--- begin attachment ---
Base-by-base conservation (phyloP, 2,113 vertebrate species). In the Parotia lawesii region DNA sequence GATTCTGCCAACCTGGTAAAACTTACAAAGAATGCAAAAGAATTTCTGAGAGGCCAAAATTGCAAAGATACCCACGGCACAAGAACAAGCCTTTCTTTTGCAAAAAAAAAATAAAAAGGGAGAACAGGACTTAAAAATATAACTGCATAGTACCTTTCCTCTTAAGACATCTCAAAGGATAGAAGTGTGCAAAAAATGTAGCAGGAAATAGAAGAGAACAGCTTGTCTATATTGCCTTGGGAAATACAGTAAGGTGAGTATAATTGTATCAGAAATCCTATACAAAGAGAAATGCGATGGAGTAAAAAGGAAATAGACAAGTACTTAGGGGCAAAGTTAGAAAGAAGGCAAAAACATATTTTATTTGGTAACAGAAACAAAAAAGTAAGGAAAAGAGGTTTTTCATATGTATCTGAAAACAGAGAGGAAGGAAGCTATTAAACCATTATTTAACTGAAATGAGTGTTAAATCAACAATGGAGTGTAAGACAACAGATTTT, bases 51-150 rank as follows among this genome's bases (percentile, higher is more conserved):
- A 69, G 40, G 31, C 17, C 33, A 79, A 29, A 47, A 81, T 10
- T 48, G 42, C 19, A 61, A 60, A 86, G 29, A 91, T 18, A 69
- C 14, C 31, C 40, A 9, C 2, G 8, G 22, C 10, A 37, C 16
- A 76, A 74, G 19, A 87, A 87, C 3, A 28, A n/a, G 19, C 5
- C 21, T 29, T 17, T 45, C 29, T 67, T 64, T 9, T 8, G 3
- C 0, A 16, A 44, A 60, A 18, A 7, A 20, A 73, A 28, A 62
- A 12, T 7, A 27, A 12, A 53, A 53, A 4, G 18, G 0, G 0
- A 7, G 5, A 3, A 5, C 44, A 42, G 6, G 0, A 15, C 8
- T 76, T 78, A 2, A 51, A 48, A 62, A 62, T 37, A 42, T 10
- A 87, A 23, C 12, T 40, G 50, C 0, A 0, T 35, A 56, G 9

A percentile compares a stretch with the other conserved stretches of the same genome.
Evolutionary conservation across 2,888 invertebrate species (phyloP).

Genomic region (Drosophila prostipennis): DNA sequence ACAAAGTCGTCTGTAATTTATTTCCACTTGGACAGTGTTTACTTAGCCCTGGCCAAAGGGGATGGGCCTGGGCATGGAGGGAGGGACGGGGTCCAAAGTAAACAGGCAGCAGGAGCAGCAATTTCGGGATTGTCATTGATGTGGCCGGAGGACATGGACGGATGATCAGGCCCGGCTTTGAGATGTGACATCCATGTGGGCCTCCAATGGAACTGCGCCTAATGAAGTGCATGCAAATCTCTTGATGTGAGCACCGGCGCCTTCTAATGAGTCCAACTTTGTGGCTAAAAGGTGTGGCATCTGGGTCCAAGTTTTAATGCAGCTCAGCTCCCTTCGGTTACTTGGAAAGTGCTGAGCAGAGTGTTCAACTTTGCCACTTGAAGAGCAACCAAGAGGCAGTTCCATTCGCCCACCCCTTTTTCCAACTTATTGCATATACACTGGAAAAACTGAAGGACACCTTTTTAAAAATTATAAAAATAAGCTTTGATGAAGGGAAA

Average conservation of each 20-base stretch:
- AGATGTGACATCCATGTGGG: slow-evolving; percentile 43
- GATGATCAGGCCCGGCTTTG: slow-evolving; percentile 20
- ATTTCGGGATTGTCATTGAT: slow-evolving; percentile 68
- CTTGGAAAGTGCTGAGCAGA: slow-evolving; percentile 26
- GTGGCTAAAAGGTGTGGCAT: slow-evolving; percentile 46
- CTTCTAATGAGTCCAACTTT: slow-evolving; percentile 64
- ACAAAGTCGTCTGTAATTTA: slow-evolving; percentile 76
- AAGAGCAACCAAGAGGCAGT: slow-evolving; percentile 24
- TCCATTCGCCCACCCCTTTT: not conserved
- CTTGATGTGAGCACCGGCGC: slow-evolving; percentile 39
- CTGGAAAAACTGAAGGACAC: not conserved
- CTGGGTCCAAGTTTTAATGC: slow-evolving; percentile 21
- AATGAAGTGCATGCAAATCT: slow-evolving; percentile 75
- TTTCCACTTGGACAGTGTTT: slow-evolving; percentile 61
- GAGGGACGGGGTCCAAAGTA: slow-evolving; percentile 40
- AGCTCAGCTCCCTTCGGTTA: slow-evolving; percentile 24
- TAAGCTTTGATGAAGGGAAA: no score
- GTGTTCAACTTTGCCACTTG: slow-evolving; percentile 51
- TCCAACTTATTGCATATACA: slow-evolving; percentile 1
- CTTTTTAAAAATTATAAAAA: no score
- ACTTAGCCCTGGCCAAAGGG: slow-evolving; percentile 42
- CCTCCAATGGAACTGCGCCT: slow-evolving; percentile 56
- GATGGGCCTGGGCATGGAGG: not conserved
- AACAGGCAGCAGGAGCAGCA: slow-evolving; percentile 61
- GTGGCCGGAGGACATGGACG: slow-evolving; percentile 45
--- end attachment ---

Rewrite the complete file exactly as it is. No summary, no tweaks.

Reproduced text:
Base-by-base conservation (phyloP, 2,113 vertebrate species). In the Parotia lawesii region DNA sequence GATTCTGCCAACCTGGTAAAACTTACAAAGAATGCAAAAGAATTTCTGAGAGGCCAAAATTGCAAAGATACCCACGGCACAAGAACAAGCCTTTCTTTTGCAAAAAAAAAATAAAAAGGGAGAACAGGACTTAAAAATATAACTGCATAGTACCTTTCCTCTTAAGACATCTCAAAGGATAGAAGTGTGCAAAAAATGTAGCAGGAAATAGAAGAGAACAGCTTGTCTATATTGCCTTGGGAAATACAGTAAGGTGAGTATAATTGTATCAGAAATCCTATACAAAGAGAAATGCGATGGAGTAAAAAGGAAATAGACAAGTACTTAGGGGCAAAGTTAGAAAGAAGGCAAAAACATATTTTATTTGGTAACAGAAACAAAAAAGTAAGGAAAAGAGGTTTTTCATATGTATCTGAAAACAGAGAGGAAGGAAGCTATTAAACCATTATTTAACTGAAATGAGTGTTAAATCAACAATGGAGTGTAAGACAACAGATTTT, bases 51-150 rank as follows among this genome's bases (percentile, higher is more conserved):
- A 69, G 40, G 31, C 17, C 33, A 79, A 29, A 47, A 81, T 10
- T 48, G 42, C 19, A 61, A 60, A 86, G 29, A 91, T 18, A 69
- C 14, C 31, C 40, A 9, C 2, G 8, G 22, C 10, A 37, C 16
- A 76, A 74, G 19, A 87, A 87, C 3, A 28, A n/a, G 19, C 5
- C 21, T 29, T 17, T 45, C 29, T 67, T 64, T 9, T 8, G 3
- C 0, A 16, A 44, A 60, A 18, A 7, A 20, A 73, A 28, A 62
- A 12, T 7, A 27, A 12, A 53, A 53, A 4, G 18, G 0, G 0
- A 7, G 5, A 3, A 5, C 44, A 42, G 6, G 0, A 15, C 8
- T 76, T 78, A 2, A 51, A 48, A 62, A 62, T 37, A 42, T 10
- A 87, A 23, C 12, T 40, G 50, C 0, A 0, T 35, A 56, G 9

A percentile compares a stretch with the other conserved stretches of the same genome.
Evolutionary conservation across 2,888 invertebrate species (phyloP).

Genomic region (Drosophila prostipennis): DNA sequence ACAAAGTCGTCTGTAATTTATTTCCACTTGGACAGTGTTTACTTAGCCCTGGCCAAAGGGGATGGGCCTGGGCATGGAGGGAGGGACGGGGTCCAAAGTAAACAGGCAGCAGGAGCAGCAATTTCGGGATTGTCATTGATGTGGCCGGAGGACATGGACGGATGATCAGGCCCGGCTTTGAGATGTGACATCCATGTGGGCCTCCAATGGAACTGCGCCTAATGAAGTGCATGCAAATCTCTTGATGTGAGCACCGGCGCCTTCTAATGAGTCCAACTTTGTGGCTAAAAGGTGTGGCATCTGGGTCCAAGTTTTAATGCAGCTCAGCTCCCTTCGGTTACTTGGAAAGTGCTGAGCAGAGTGTTCAACTTTGCCACTTGAAGAGCAACCAAGAGGCAGTTCCATTCGCCCACCCCTTTTTCCAACTTATTGCATATACACTGGAAAAACTGAAGGACACCTTTTTAAAAATTATAAAAATAAGCTTTGATGAAGGGAAA

Average conservation of each 20-base stretch:
- AGATGTGACATCCATGTGGG: slow-evolving; percentile 43
- GATGATCAGGCCCGGCTTTG: slow-evolving; percentile 20
- ATTTCGGGATTGTCATTGAT: slow-evolving; percentile 68
- CTTGGAAAGTGCTGAGCAGA: slow-evolving; percentile 26
- GTGGCTAAAAGGTGTGGCAT: slow-evolving; percentile 46
- CTTCTAATGAGTCCAACTTT: slow-evolving; percentile 64
- ACAAAGTCGTCTGTAATTTA: slow-evolving; percentile 76
- AAGAGCAACCAAGAGGCAGT: slow-evolving; percentile 24
- TCCATTCGCCCACCCCTTTT: not conserved
- CTTGATGTGAGCACCGGCGC: slow-evolving; percentile 39
- CTGGAAAAACTGAAGGACAC: not conserved
- CTGGGTCCAAGTTTTAATGC: slow-evolving; percentile 21
- AATGAAGTGCATGCAAATCT: slow-evolving; percentile 75
- TTTCCACTTGGACAGTGTTT: slow-evolving; percentile 61
- GAGGGACGGGGTCCAAAGTA: slow-evolving; percentile 40
- AGCTCAGCTCCCTTCGGTTA: slow-evolving; percentile 24
- TAAGCTTTGATGAAGGGAAA: no score
- GTGTTCAACTTTGCCACTTG: slow-evolving; percentile 51
- TCCAACTTATTGCATATACA: slow-evolving; percentile 1
- CTTTTTAAAAATTATAAAAA: no score
- ACTTAGCCCTGGCCAAAGGG: slow-evolving; percentile 42
- CCTCCAATGGAACTGCGCCT: slow-evolving; percentile 56
- GATGGGCCTGGGCATGGAGG: not conserved
- AACAGGCAGCAGGAGCAGCA: slow-evolving; percentile 61
- GTGGCCGGAGGACATGGACG: slow-evolving; percentile 45